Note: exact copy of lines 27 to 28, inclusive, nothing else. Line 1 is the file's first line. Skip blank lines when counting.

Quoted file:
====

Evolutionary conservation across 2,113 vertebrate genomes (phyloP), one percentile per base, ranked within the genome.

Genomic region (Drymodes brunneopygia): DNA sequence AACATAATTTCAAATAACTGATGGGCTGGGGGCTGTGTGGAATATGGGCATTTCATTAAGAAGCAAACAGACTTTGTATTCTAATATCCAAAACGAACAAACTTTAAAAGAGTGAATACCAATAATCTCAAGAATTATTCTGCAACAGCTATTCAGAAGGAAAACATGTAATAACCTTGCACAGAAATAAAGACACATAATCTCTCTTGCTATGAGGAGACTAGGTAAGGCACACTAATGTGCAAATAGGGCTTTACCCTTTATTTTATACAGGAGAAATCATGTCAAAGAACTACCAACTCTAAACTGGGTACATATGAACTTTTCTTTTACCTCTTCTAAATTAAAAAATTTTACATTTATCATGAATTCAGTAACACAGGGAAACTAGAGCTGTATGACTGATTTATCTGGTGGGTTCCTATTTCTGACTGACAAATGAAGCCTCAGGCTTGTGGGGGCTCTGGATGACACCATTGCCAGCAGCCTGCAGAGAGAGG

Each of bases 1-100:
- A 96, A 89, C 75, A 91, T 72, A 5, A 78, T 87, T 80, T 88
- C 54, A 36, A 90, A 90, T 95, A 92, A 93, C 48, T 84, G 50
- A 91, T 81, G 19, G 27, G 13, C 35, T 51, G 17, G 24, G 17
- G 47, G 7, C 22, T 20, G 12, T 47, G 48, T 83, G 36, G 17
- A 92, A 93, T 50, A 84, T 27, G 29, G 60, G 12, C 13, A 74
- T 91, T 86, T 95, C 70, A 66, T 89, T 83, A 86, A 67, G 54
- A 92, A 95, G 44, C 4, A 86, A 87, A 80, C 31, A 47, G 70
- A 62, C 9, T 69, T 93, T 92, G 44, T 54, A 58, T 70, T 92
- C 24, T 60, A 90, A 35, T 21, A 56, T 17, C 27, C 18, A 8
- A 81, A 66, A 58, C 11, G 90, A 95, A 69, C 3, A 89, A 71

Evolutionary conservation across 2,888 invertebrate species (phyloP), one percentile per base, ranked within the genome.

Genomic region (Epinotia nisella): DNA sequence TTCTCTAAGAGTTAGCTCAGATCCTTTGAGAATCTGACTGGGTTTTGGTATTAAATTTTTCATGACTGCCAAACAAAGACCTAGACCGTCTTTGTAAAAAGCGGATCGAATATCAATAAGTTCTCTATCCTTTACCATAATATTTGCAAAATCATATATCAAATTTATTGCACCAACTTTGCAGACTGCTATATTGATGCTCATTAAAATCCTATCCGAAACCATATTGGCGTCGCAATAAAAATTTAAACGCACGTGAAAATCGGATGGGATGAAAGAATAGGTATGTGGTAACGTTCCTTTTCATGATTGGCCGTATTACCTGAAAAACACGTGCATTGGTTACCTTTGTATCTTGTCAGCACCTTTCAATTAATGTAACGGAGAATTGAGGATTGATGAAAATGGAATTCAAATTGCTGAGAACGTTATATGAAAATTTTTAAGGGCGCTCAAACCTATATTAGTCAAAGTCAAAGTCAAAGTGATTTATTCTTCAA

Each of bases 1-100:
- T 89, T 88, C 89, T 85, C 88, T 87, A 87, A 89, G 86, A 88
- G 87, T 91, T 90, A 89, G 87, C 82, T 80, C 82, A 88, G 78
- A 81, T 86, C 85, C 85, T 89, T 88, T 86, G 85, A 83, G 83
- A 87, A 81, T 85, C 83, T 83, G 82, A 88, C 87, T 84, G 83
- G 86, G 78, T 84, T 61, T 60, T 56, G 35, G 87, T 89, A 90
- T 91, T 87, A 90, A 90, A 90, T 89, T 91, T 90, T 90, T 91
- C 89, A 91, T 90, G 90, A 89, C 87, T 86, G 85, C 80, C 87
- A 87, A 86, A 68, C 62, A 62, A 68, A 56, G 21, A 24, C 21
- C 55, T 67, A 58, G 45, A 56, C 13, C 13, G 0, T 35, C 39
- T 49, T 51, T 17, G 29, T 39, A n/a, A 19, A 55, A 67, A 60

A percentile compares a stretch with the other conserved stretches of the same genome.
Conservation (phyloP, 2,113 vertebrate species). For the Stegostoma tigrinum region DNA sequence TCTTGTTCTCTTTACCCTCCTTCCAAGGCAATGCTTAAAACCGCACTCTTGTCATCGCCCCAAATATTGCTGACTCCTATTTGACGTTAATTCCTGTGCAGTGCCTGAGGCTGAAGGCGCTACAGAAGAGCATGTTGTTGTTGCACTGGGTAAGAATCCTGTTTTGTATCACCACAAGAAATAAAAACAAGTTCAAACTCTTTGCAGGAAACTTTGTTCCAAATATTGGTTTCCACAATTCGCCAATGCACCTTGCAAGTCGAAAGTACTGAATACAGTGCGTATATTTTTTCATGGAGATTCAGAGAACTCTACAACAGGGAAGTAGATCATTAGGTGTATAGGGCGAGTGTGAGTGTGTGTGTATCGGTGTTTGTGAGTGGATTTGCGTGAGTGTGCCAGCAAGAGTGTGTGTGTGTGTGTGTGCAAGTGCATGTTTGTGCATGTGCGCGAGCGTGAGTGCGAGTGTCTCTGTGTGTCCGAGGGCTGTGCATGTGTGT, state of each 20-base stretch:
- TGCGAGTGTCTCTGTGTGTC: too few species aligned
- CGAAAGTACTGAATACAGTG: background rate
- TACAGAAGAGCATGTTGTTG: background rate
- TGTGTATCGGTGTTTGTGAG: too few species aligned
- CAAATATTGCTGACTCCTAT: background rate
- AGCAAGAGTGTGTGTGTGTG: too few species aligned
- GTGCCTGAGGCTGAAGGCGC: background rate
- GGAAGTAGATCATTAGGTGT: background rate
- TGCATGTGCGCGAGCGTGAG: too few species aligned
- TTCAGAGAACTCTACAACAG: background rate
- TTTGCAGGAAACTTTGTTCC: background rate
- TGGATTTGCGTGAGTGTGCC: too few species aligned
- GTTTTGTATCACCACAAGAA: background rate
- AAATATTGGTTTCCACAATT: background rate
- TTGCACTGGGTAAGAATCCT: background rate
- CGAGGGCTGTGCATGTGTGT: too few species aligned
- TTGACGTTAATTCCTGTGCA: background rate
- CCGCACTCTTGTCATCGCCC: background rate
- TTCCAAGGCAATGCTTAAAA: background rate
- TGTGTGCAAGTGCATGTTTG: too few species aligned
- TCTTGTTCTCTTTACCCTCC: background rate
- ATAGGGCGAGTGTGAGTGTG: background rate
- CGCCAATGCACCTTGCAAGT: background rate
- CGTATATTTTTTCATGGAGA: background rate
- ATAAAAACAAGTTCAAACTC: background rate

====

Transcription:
A percentile compares a stretch with the other conserved stretches of the same genome.
Conservation (phyloP, 2,113 vertebrate species). For the Stegostoma tigrinum region DNA sequence TCTTGTTCTCTTTACCCTCCTTCCAAGGCAATGCTTAAAACCGCACTCTTGTCATCGCCCCAAATATTGCTGACTCCTATTTGACGTTAATTCCTGTGCAGTGCCTGAGGCTGAAGGCGCTACAGAAGAGCATGTTGTTGTTGCACTGGGTAAGAATCCTGTTTTGTATCACCACAAGAAATAAAAACAAGTTCAAACTCTTTGCAGGAAACTTTGTTCCAAATATTGGTTTCCACAATTCGCCAATGCACCTTGCAAGTCGAAAGTACTGAATACAGTGCGTATATTTTTTCATGGAGATTCAGAGAACTCTACAACAGGGAAGTAGATCATTAGGTGTATAGGGCGAGTGTGAGTGTGTGTGTATCGGTGTTTGTGAGTGGATTTGCGTGAGTGTGCCAGCAAGAGTGTGTGTGTGTGTGTGTGCAAGTGCATGTTTGTGCATGTGCGCGAGCGTGAGTGCGAGTGTCTCTGTGTGTCCGAGGGCTGTGCATGTGTGT, state of each 20-base stretch: